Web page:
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World’s Fastest Broadband at $20 Per Home
By Saul Hansell
New York Times

If you get excited about the prospect of really, really fast broadband Internet service, here’s a statistic that will make heart race. Or your blood boil. Or both.

Pretty much the fastest consumer broadband in the world is the 160-megabit-per-second service offered by J:Com, the largest cable company in Japan. Here’s how much the company had to invest to upgrade its network to provide that speed: $20 per home passed.

The cable modem needed for that speed costs about $60, compared with about $30 for the current generation.

By contrast, Verizon is spending an average of $817 per home passed to wire neighborhoods for its FiOS fiber optic network and another $716 for equipment and labor in each home that subscribes, according to Sanford C. Bernstein & Company.

Those numbers from Japan came from Michael T. Fries, the chief executive of Liberty Global, the American company that operates J:Com.

His larger point: “To me, this just isn’t an expensive capital investment,” he said.

The experience in Japan suggests that the major cable systems in the United States might be able to increase the speed of their broadband service by five to 10 times right away. They might not need to charge much more for it than they do now and they’d still make as much money.

The cable industry here uses the same technology as J:Com. And several vendors said that while the prices Mr. Fries quoted were on the low side, most systems can be upgraded for no more than about $100 per home, including a new modem. Moreover, the monthly cost of bandwidth to connect a home to the Internet is minimal, executives say.

So what’s wrong with this picture in the United States? The cable companies, like Comcast and Cablevision, that are moving quickly to install the fast broadband technology, called Docsis 3, are charging as much as $140 a month for 50 Mbps service. Meanwhile other companies, like Time Warner Cable, are moving much more slowly to upgrade.

Competition, or the lack of it, goes a long way to explaining why the fees are higher in the United States. There is less competition in the United States than in many other countries. Broadband already has the highest profit margins of any product cable companies offer. Like any profit-maximizing business would do, they set prices in relation to other providers and market demand rather than based on costs.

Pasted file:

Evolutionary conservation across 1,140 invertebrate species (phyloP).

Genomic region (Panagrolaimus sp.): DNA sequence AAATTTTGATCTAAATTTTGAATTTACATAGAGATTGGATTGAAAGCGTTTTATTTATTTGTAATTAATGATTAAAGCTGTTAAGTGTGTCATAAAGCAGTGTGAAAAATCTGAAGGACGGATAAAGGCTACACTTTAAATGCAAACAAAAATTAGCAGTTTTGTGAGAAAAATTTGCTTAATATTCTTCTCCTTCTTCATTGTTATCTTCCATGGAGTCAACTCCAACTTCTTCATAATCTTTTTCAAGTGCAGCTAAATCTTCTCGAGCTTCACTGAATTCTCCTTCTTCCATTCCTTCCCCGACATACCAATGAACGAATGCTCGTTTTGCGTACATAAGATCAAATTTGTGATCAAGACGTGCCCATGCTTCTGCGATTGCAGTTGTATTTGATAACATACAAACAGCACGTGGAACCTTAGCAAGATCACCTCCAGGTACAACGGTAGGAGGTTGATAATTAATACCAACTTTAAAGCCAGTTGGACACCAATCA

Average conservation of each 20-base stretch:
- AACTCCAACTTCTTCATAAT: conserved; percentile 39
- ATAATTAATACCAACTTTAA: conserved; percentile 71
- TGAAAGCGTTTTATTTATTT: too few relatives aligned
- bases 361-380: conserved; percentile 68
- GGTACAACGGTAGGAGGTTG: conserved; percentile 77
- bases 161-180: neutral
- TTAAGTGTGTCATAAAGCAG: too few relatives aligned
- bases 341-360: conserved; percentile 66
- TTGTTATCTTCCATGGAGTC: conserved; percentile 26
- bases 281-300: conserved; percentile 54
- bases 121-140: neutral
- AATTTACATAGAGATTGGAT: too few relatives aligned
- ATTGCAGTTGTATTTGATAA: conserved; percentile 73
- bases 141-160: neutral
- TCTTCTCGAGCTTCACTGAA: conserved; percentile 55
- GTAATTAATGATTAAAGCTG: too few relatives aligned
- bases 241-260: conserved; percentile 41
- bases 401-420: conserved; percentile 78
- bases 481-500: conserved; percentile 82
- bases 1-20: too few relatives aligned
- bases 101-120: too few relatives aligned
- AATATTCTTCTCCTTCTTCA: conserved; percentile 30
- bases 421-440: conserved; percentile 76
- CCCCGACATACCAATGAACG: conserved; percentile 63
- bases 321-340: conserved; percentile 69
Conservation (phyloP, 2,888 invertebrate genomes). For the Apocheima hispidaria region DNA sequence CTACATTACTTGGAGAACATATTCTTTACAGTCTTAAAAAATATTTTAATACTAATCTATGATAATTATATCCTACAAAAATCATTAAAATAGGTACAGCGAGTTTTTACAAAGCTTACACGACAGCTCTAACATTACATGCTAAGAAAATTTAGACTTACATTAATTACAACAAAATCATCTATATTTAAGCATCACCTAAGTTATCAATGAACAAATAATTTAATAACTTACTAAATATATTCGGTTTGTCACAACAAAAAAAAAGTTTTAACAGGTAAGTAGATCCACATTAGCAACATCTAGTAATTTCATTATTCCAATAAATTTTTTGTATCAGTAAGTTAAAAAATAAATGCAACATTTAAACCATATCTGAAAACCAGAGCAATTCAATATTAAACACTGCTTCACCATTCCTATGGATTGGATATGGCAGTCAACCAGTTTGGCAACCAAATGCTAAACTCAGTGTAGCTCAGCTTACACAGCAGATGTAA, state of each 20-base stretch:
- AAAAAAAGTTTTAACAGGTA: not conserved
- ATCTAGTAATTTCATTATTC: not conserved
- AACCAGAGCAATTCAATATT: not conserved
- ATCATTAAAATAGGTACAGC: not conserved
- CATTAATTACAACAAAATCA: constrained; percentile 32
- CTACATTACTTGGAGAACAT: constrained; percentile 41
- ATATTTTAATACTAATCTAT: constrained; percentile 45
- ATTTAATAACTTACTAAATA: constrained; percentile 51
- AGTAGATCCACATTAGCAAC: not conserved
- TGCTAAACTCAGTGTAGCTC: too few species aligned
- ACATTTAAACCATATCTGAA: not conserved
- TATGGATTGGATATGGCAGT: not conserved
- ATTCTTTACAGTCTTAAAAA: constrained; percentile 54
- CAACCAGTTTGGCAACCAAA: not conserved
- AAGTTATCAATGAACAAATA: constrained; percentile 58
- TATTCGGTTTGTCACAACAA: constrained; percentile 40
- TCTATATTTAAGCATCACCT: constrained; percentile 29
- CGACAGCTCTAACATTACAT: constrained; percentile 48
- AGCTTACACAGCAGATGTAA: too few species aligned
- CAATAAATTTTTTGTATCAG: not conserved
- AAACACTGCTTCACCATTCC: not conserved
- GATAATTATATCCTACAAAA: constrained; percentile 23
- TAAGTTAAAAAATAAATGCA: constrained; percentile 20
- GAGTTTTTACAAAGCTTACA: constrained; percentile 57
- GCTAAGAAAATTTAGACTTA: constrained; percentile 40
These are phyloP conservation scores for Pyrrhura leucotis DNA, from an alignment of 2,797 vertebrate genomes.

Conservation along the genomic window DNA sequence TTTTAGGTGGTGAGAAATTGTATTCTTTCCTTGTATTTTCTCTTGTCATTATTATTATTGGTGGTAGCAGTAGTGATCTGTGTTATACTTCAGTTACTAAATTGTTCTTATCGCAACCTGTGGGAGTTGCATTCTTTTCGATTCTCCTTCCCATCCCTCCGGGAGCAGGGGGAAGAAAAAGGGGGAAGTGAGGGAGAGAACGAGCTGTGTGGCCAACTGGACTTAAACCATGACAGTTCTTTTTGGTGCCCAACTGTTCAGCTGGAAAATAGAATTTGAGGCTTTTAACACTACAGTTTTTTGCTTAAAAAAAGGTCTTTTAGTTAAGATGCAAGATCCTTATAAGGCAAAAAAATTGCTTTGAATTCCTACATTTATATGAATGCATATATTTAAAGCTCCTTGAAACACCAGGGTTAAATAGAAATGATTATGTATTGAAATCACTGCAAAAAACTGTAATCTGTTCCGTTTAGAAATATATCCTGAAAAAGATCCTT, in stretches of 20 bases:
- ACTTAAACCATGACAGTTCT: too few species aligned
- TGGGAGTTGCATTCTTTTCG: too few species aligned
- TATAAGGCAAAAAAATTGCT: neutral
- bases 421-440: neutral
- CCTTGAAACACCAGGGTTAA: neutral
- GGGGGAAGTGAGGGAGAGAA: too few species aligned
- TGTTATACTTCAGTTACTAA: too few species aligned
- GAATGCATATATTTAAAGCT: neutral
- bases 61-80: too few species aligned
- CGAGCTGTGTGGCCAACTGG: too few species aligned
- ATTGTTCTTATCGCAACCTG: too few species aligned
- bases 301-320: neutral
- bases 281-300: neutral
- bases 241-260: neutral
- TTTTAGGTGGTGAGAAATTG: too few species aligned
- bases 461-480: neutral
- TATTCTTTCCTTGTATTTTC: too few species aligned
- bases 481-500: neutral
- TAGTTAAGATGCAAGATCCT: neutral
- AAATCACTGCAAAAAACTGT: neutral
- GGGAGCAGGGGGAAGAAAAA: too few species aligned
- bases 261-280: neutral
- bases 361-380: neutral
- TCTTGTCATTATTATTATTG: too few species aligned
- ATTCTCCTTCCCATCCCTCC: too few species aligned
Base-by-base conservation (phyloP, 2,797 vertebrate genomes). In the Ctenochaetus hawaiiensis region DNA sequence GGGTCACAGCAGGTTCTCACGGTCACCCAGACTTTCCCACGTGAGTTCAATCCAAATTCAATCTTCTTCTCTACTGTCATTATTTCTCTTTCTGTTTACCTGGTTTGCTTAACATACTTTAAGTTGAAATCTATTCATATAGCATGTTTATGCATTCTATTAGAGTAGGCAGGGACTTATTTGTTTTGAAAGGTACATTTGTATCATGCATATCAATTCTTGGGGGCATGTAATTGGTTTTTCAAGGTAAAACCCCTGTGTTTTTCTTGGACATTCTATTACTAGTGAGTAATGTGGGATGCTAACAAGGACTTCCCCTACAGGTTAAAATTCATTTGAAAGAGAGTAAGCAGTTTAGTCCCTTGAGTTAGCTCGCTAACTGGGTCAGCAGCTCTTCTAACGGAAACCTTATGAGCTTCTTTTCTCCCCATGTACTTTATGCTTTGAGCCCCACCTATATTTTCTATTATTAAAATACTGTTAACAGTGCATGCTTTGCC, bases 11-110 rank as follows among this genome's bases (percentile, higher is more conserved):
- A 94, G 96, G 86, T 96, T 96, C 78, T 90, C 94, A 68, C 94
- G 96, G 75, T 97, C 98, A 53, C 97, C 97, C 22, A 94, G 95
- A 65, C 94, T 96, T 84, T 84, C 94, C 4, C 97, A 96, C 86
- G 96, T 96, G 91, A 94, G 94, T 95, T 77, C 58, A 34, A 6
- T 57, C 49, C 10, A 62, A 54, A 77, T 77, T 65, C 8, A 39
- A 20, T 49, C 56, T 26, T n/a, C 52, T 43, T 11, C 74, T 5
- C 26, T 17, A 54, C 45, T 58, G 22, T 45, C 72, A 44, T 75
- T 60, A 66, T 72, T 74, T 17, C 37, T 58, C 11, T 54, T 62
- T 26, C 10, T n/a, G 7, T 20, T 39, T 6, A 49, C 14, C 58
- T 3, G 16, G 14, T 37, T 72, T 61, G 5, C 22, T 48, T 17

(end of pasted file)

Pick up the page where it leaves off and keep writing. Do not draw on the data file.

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Cable Giants Continue Hoping No One Will Notice Their Attempts to Destroy the Internet
By Tana Ganeva

Last week, a full-on customer revolt forced Time Warner to cease their metered billing program — a system in which Internet users sign up for differently priced broadband plans and pay extra if they exceed their bandwidth limits. The plan was an infuriating inconvenience (e.g. rip—off) premised on the ethical business concept that you can arbitrarily jack up prices on a product if a heavily-monopolized marketplace leaves customers with little in the way of consumer choice.

Seems like a sweet idea. Except that Time Warner customers, media reform groups and tech bloggers inundated both government Representatives and the company with complaints. Soon, members of Congress were winning easy points by vocally criticizing Time Warner. On April 15th, CEO Glenn Britt announced that the company was dropping metered billing.

Anyway, not having learned anything from Time Warner’s epic fail, AT & T continues to maintain metered billing in Reno, Nev., and in Beaumont, Texas., which signals the cable giant's hopes that the infuriating, universally despised program might just work for them. Except that AT&T risks becoming even more hateable than Time Warner.